My great passions, after photography, naturally, are architecture and design.
In reality, I qualified and worked as a designer, and I would never have thought that, one day, I would have gone from designing objects to photographing hotels and resorts.
Sunset at Grand Wailea Resort, Maui – Hawaii (USA).
I have to be honest, up until not that long ago, I had always stayed in hostels and unpretentious hotels; I spent most of my time (dawn, dusk and nights included) exploring and taking pictures, so there was no point in doing otherwise.
Or, at least, so I thought.
A couple of years ago, my Instagram account started to attract a decent number of followers, until, one day, I was invited to take part in a luxury hotel press trip.
How could I possibly decline?
No sooner said than done, I found myself in an enormous room in a 5-star hotel that I could never have afforded myself.
I couldn’t help but take a few shots of this dream location: overexposed (or burned) windows and exterior and underexposed interior – a near disaster.
Whilst not being satisfied with the result (that I’ll spare you), I had found the experience interesting and I wanted to know more about this type of photography.
So I began to gather information, study, try and try again.
I can assure you that this type of photography is much more difficult than it may appear, and it requires a good dose of technique, as well as a good eye, as is always the case, after all. There are so many tools you can use (flash, triggers, umbrellas, soft-box, coloured filters, lamps, tilt-shift lenses, etc.), which makes it all the more interesting.
I was later sent by an even more luxurious hotel (I didn’t know there were hotels with more than 5 stars) to Austria; it was finally time to put all my new ideas into practice.
This is the hall of the Aurelio Lech Hotel; small and welcoming, like the living room of a villa.
My first piece of advice may seem banal, but it is fundamental: explore.
Walk around the room, look at it from various perspectives until something tells you that “yes, this is the right angle”.
Use wideangle lenses of around 24mm; you can experiment with wider lenses, but be careful of distortion and maintaining size ratios.
One of the most important aspects of photography is achieving a balanced exposure.
To do so in interior photography, you can use a mix of natural and artificial light (to lighten the shadows), or you can use the technique of merging exposures captured via exposure bracketing.
There is no right or wrong technique; personally, I prefer the former, to achieve more natural results and speed up the post production process.
The photo above was taken of a suite of the Madinat Jumeirah, in Dubai.
I used an ultra-wide 14mm lens, taking care to get it perfectly level on all axes to reduce the distortion.
In this case, I used a flash, getting the light to bounce off the wall behind me, in order to open up the shadows a little to balance the strong light coming from the big windows on the right.
Remember to close the aperture a bit, too; it will help you get more depth of field and a cleaner image.
Indeed, shooting with fairly narrow apertures and low light conditions, it all takes longer; at the same time, it is essential to have complete control of the shot composition and focus. Precisely because of this, nearly all photos of this type are taken using a tripod.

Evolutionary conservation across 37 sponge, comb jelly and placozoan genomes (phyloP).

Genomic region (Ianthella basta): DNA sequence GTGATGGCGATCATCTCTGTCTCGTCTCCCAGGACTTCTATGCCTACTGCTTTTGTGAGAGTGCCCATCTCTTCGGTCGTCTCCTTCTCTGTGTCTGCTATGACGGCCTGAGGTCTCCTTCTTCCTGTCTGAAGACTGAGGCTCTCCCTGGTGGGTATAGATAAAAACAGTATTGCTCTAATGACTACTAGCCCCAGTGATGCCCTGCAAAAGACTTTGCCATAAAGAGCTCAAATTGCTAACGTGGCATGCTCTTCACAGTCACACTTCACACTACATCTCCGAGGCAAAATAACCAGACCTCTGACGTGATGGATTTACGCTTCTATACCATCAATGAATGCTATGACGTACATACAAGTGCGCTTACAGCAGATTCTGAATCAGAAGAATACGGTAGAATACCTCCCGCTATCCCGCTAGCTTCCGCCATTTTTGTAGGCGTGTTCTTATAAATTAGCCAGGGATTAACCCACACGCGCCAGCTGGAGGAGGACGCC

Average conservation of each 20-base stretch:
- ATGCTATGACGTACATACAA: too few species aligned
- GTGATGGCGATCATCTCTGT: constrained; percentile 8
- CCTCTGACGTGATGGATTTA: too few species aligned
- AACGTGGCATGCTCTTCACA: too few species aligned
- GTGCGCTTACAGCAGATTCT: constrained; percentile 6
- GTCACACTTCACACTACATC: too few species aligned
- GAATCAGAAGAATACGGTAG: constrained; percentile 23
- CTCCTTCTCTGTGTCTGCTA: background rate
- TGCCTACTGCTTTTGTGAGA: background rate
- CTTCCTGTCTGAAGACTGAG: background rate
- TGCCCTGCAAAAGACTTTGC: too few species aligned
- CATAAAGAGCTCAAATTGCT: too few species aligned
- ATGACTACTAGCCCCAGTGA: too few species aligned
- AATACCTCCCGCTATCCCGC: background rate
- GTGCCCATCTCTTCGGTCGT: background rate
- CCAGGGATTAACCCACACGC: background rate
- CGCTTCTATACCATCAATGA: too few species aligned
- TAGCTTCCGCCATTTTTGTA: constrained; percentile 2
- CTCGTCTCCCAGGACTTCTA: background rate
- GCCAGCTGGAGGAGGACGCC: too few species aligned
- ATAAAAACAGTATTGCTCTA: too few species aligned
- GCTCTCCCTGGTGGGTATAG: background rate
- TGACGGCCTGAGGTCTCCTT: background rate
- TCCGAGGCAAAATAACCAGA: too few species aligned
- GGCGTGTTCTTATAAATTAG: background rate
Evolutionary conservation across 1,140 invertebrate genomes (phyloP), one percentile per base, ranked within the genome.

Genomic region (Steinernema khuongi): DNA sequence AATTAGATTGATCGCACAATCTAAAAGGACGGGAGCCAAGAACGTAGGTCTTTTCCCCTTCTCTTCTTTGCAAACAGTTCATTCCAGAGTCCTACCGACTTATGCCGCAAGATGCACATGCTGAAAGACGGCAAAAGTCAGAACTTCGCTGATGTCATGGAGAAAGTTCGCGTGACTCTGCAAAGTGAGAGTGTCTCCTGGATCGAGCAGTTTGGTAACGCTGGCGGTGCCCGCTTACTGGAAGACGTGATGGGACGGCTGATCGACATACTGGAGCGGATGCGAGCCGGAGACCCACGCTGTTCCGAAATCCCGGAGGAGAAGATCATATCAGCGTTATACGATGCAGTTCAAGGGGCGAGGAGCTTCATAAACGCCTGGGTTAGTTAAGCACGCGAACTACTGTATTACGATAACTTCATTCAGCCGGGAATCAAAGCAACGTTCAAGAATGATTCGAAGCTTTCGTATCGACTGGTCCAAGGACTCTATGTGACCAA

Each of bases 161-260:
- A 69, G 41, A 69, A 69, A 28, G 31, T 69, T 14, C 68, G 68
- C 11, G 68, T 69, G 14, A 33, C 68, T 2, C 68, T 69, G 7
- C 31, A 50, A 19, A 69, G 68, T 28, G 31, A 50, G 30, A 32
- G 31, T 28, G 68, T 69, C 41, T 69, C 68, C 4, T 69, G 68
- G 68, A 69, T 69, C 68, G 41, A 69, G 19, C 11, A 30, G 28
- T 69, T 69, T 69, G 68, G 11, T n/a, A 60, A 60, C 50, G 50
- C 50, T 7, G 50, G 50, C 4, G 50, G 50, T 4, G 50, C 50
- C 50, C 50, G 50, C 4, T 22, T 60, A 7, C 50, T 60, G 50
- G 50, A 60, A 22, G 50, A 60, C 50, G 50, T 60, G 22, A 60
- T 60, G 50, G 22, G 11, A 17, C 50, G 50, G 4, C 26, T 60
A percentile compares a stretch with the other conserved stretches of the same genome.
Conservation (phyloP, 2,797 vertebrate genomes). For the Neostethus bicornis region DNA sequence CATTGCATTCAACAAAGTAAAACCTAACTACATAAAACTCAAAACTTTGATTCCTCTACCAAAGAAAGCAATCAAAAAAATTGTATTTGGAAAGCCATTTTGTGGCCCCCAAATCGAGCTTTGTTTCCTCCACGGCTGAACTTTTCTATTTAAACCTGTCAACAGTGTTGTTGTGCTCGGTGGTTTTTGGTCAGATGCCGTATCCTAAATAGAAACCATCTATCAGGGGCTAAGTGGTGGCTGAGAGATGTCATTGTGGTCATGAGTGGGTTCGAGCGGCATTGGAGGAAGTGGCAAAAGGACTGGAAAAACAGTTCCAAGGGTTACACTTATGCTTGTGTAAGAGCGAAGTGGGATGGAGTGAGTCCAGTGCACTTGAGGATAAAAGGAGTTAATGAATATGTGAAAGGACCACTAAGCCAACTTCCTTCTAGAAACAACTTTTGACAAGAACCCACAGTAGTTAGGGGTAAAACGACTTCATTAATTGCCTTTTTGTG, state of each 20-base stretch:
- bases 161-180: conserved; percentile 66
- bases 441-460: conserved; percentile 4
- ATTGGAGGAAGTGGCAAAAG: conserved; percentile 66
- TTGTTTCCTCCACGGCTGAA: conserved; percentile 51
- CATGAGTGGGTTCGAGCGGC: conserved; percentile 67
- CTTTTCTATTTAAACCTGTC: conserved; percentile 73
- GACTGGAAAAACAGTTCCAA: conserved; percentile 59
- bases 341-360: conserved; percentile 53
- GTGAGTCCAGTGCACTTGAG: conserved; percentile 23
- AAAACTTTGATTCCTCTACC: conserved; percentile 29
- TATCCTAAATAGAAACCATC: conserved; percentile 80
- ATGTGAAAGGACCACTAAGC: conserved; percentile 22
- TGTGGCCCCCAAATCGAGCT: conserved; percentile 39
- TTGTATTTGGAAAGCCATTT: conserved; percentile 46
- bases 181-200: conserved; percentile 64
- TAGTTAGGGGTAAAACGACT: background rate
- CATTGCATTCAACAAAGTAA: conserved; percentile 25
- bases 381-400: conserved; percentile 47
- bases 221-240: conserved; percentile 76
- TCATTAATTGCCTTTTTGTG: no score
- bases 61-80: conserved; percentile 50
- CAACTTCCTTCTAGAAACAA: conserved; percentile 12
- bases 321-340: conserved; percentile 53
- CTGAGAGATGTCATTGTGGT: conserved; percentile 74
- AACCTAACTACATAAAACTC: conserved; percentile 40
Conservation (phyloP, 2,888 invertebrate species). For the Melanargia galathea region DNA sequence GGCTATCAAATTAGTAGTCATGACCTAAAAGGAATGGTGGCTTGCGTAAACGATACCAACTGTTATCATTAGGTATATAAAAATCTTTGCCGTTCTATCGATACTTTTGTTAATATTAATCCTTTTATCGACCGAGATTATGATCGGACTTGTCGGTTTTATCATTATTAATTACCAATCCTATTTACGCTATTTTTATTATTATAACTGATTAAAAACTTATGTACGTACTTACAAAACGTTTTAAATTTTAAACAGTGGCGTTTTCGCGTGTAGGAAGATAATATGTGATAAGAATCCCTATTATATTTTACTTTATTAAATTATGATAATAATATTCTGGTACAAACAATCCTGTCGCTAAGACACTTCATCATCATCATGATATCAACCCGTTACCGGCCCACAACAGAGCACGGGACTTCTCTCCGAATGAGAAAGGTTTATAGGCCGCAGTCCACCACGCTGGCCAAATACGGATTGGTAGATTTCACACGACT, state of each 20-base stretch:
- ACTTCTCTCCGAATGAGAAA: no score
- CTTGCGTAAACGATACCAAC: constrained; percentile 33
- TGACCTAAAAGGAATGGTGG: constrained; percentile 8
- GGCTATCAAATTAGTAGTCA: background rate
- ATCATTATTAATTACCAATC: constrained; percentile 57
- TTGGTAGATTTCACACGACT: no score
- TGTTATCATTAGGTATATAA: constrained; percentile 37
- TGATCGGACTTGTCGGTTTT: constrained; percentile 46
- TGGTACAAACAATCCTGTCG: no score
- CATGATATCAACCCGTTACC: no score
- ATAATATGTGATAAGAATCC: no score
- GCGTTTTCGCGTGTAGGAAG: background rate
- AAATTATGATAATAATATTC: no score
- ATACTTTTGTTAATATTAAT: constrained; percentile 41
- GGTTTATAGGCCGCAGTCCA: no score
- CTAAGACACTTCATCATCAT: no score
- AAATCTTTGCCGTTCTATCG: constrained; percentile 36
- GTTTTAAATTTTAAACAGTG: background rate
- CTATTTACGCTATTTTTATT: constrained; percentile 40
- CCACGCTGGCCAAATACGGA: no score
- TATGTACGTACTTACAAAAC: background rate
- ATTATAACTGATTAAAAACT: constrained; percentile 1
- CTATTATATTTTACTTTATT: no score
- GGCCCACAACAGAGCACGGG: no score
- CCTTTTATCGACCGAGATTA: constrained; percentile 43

All of the photos you see in this post were taken using the Manfrotto 055 XPROB.
It is my first choice when stability and height are my priorities. Indeed, I often have to position the camera on high, especially when the room is large in size. And, when shooting different consecutive exposures (for both merging in post production and to have a safety margin), it is essential that the tripod remains totally still.
Don’t forget to use a remote control, or just a timer, to avoid moving the camera when you take the shot.
When I have to document a hotel, I like to spend some time on exteriors, too.
In fact, I find that interiors and exteriors are strongly connected to one another, and can communicate in unison that which is the essence of the basic project.
In this shot, again of the Madinat Jumeirah in Dubai, you can see, indeed, the clear references to Arabian architecture, already admired in the interior.
To capture an extensive view, without, however, diminishing the majesty of the Burj Al Arab, which can be seen in the distance, I used a 24mm wideangle lens.
Let’s travel from the Arab Emirates to Mexico, namely to Ixtapa, on the Pacific coast.
I documented this boutique resort (Capella Ixtapa) built on sheer cliffs overlooking the sea, and it wasn’t easy. In fact, all the rooms face south-west and look right out to sea; this translates into very difficult light conditions: very dark interiors, really bright exteriors.
To get round the problem, I decided to take most of the shots at sundown, or during the blue hour: interiors and exteriors become more balanced and, at the same time, it also enabled me to enhance the privileged location of the resort.
I discovered this type of photography a bit by accident, and I’m happy I did. In fact, it is a fantastic mix of various disciplines in which the great dogmas of photography are upheld.
As ever, you need to know how to wait; the perfect moment that you are waiting for will arrive sooner or later, and you will be ready to capture it.
PRODUCTS USED: Manfrotto 055 XPROB
Alessandro Carpentiero is a photographer who specialises in Travel and Architecture.
He started sharing his pictures on Instagram whilst working as a designer; his popularity grew and led to him collaborating with internationally famous brands. He is now a full-time photographer and he travels around the world taking pictures of the beauty of our planet and documenting prestigious hotels and resorts.